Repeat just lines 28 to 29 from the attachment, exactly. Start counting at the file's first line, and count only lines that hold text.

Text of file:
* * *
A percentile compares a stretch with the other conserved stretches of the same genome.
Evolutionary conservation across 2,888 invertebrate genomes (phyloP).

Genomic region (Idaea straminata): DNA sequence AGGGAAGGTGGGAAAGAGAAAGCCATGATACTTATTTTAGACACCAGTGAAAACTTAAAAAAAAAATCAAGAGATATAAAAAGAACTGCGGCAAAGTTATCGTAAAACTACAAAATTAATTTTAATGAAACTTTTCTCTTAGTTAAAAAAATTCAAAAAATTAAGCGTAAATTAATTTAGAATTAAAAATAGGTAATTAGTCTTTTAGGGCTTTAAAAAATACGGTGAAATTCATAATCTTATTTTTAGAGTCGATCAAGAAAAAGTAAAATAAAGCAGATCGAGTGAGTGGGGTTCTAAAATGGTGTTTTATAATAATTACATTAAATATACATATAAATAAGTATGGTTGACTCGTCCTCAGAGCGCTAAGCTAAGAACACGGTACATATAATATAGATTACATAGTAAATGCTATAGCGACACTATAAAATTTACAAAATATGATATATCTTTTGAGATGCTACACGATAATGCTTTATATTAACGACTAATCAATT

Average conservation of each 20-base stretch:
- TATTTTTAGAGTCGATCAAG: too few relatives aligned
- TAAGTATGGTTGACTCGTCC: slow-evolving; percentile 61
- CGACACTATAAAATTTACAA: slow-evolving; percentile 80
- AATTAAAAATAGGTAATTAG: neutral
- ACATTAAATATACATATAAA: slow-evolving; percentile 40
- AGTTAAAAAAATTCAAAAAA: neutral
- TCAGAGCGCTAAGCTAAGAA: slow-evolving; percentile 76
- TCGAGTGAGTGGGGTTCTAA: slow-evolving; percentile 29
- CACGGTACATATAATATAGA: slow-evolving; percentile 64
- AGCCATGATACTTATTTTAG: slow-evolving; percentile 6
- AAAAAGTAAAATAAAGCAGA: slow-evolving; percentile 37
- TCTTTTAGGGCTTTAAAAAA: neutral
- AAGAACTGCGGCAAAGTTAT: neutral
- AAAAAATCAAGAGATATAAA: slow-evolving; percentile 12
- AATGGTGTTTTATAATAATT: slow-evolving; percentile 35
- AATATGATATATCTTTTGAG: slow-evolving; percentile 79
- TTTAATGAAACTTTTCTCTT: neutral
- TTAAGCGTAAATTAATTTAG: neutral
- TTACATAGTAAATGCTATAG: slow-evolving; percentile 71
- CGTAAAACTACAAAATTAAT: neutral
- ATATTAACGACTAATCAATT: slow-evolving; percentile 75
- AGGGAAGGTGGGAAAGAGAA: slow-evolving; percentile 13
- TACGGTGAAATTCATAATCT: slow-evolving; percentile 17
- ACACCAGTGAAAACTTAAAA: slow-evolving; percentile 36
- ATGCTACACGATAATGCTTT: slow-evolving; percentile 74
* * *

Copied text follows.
- ACACCAGTGAAAACTTAAAA: slow-evolving; percentile 36
- ATGCTACACGATAATGCTTT: slow-evolving; percentile 74